Tuesday, September 24, 2013

This Cheechako is heading back to the lower 48.

Well, I am headed home this Thursday. I have had a wonderful time here and as usual I am sad to leave, but happy to be on my way home just as the snow begins to fall. Every morning I am having to wake up earlier to defrost my windshield.

 

Last weekend before it really started snowing I went out to see the fall leaves for the one weekend they are out. The fall season here is very short and before all the leaves have even changed the snow is already falling. It was a good thing I got out there when I did.



I have been very grateful that the Lord provided me great friends out here to be able to travel this huge state with, and to share some wonderful memories with. We all got together a few nights ago to have dinner at my place and then we went out to a local favorite for dessert. I am gonna miss these guys.

For my final Alaskan adventure Lissie and Milton and I drove to the Arctic Circle. This was the first time I have been north of Fairbanks by car. Everywhere else we drove was south. Really, there is nothing to do up North except look at the scenery, but that was enough. It was beautiful. Now that it has been snowing everything is prettier in my opinion. Take a look for yourselves...

 
 

However, the piece de resistance was on the way back from the Arctic Circle. We saw a real live, out in the wild, Lynx!! These are very stealthy, shy animals, but this one was literally walking along the side of the road as we drove up.


Wednesday, September 11, 2013

The Northern Most Point, Barrow, AK.

Well, Alaska has helped me accomplish another goal. Not only did I get to check off my 50th state, but I can also check off the last of my "Extreme points". Barrow, AK is the Northern Most city in the US and this weekend I got to experience all that Barrow had to offer... and it wasn't much.
There are actually a lot of things that Barrow could have offered I just didn't get to experience them.
The week before we got there the hotel that we had reservations at called and told us that they shut down due to fire damage. Turns out the most popular restaurant in town (and the one I wanted to try), which was right next door to the hotel, literally burned to the ground and the smoke damage from the fire caused the hotel to have shut down for repairs. As it also turns out that hotel was the only place in town that handed out the certificate you can get for going above the arctic circle. Bad luck!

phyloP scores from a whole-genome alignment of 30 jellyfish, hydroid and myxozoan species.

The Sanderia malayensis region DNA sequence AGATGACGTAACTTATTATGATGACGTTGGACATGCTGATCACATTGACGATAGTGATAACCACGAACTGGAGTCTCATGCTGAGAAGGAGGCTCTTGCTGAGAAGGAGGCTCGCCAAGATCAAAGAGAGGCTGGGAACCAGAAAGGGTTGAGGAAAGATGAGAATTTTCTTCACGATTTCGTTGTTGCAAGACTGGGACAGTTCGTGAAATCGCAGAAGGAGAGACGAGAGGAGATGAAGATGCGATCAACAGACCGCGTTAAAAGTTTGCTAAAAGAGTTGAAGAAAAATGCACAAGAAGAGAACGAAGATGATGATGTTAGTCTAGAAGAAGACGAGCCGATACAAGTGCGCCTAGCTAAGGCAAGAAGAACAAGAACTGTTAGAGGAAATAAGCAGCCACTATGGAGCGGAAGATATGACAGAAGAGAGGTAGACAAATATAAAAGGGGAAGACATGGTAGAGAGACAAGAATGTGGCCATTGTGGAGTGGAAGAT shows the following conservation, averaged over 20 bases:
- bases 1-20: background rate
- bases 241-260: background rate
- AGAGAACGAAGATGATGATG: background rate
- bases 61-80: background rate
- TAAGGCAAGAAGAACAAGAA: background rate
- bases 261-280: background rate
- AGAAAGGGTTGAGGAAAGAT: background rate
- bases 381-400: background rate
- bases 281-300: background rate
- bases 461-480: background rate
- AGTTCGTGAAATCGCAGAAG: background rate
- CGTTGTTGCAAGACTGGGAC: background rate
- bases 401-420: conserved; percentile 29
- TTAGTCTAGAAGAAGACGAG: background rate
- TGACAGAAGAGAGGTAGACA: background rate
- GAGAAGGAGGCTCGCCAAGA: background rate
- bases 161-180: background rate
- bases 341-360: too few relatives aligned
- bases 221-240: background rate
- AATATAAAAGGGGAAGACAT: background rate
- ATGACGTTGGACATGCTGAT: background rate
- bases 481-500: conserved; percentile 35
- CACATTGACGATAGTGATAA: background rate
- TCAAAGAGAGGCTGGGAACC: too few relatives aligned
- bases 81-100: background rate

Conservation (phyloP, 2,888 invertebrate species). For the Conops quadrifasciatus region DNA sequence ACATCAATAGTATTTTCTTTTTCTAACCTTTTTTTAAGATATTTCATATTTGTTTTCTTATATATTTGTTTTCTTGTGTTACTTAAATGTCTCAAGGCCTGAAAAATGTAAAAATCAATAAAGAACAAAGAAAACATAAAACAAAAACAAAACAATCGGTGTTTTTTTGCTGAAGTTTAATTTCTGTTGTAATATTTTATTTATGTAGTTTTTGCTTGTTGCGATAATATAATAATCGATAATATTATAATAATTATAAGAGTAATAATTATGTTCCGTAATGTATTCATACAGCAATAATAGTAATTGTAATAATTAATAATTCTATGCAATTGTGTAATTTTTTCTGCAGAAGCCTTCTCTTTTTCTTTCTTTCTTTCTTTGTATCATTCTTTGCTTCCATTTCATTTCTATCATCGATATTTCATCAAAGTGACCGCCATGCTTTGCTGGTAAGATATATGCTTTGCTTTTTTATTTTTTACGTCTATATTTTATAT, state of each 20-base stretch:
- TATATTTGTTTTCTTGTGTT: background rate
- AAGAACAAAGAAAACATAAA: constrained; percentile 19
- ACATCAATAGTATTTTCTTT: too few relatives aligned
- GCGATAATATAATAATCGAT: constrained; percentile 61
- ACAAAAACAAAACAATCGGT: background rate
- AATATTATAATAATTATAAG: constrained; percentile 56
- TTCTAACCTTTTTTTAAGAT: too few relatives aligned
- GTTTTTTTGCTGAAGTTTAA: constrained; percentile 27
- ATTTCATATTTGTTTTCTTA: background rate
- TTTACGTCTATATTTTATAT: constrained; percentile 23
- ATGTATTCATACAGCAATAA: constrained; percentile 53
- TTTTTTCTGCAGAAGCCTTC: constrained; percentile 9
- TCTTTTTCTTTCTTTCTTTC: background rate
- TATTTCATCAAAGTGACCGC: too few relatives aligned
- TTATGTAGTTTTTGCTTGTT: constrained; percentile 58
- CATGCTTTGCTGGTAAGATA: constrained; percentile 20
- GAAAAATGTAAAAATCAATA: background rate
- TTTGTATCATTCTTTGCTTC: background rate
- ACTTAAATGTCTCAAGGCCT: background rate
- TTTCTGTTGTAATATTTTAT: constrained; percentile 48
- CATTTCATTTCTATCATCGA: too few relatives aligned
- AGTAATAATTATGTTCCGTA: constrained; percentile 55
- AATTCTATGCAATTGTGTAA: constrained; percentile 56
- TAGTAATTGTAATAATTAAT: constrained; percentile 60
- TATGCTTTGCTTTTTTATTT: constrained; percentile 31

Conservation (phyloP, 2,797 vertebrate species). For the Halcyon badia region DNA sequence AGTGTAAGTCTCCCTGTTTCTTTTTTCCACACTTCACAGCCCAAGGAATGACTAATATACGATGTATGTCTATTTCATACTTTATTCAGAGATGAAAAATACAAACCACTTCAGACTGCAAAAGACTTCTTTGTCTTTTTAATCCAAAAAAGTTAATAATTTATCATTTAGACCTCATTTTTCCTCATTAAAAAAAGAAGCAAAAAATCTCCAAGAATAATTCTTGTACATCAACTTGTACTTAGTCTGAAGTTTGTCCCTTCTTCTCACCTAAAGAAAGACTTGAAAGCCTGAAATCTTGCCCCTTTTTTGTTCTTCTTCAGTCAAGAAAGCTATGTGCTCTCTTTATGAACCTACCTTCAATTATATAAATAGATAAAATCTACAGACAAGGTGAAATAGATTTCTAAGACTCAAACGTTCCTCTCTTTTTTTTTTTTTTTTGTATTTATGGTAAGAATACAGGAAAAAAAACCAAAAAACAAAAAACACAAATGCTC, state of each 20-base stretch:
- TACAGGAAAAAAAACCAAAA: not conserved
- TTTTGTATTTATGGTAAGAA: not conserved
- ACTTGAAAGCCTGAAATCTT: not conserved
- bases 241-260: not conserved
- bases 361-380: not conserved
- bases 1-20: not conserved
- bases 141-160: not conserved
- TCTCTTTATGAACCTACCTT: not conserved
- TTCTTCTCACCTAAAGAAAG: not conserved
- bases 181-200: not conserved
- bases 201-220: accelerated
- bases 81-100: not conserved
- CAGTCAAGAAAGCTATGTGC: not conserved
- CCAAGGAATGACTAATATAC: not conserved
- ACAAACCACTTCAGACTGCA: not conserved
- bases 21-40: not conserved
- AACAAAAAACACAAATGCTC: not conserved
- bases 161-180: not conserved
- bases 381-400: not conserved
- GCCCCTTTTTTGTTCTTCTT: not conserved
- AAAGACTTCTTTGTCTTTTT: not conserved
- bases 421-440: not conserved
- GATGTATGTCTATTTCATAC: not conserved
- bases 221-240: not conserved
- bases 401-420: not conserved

Then, there was the man who turned his house into a make shift museum with all kinds of amazing stuff in it. He had a stroke a few weeks ago, so that was a no-go as well. Two down.
I was also hoping, since we were a lot further north and there are no trees to block the view that I would be able to see the northern lights better from Barrow, but wouldn't you know it the fog was so complete and so dense we almost couldn't even land the plane. Which is a whole other story...
So we leave Fairbanks on a normal Saturday morning and start flying to Prudoe Bay where we were going to drop off some passengers and then continue to head to Barrow. After flying over the Brooks Range we can no longer see any land all we could see were clouds for as far as the eye could see.


When we began to descend through the clouds I knew the plane was getting lower and slower with each second, but the fog was only getting thicker. I am looking out the window and there is no land, only fog... going slower... no land...grayness... going slower...
And all of a sudden the engines rev back up and we are ascending again as fast as we can until... pop... we come out the top of the clouds again. The pilot had aborted the landing and at this point everyone is thoroughly unnerved. The pilot comes on and says that the fog is too thick and we cannot land in Prudoe Bay and due to our limited gas we are going to have to continue straight on to Barrow. Thankfully, it was only a half hour trip because the whole time all I could think of was what if the fog is too thick in Barrow too?
Well, we get there and the clouds are just as thick as we begin to descend. As we begin go slower and slower my heart is pounding and my eyes are glued to the window straining to try to see something, anything below us besides the unending gray. Finally, at the last second a shadow of water... oh, its a lake... oh, there is some ground... and there is the runway. The visibility was only slightly better here then in Prudoe Bay, but it was enough for them to land.
(I found out later that the ILS (instrument landing system) was broken in Prudoe Bay. What a way to start the trip.)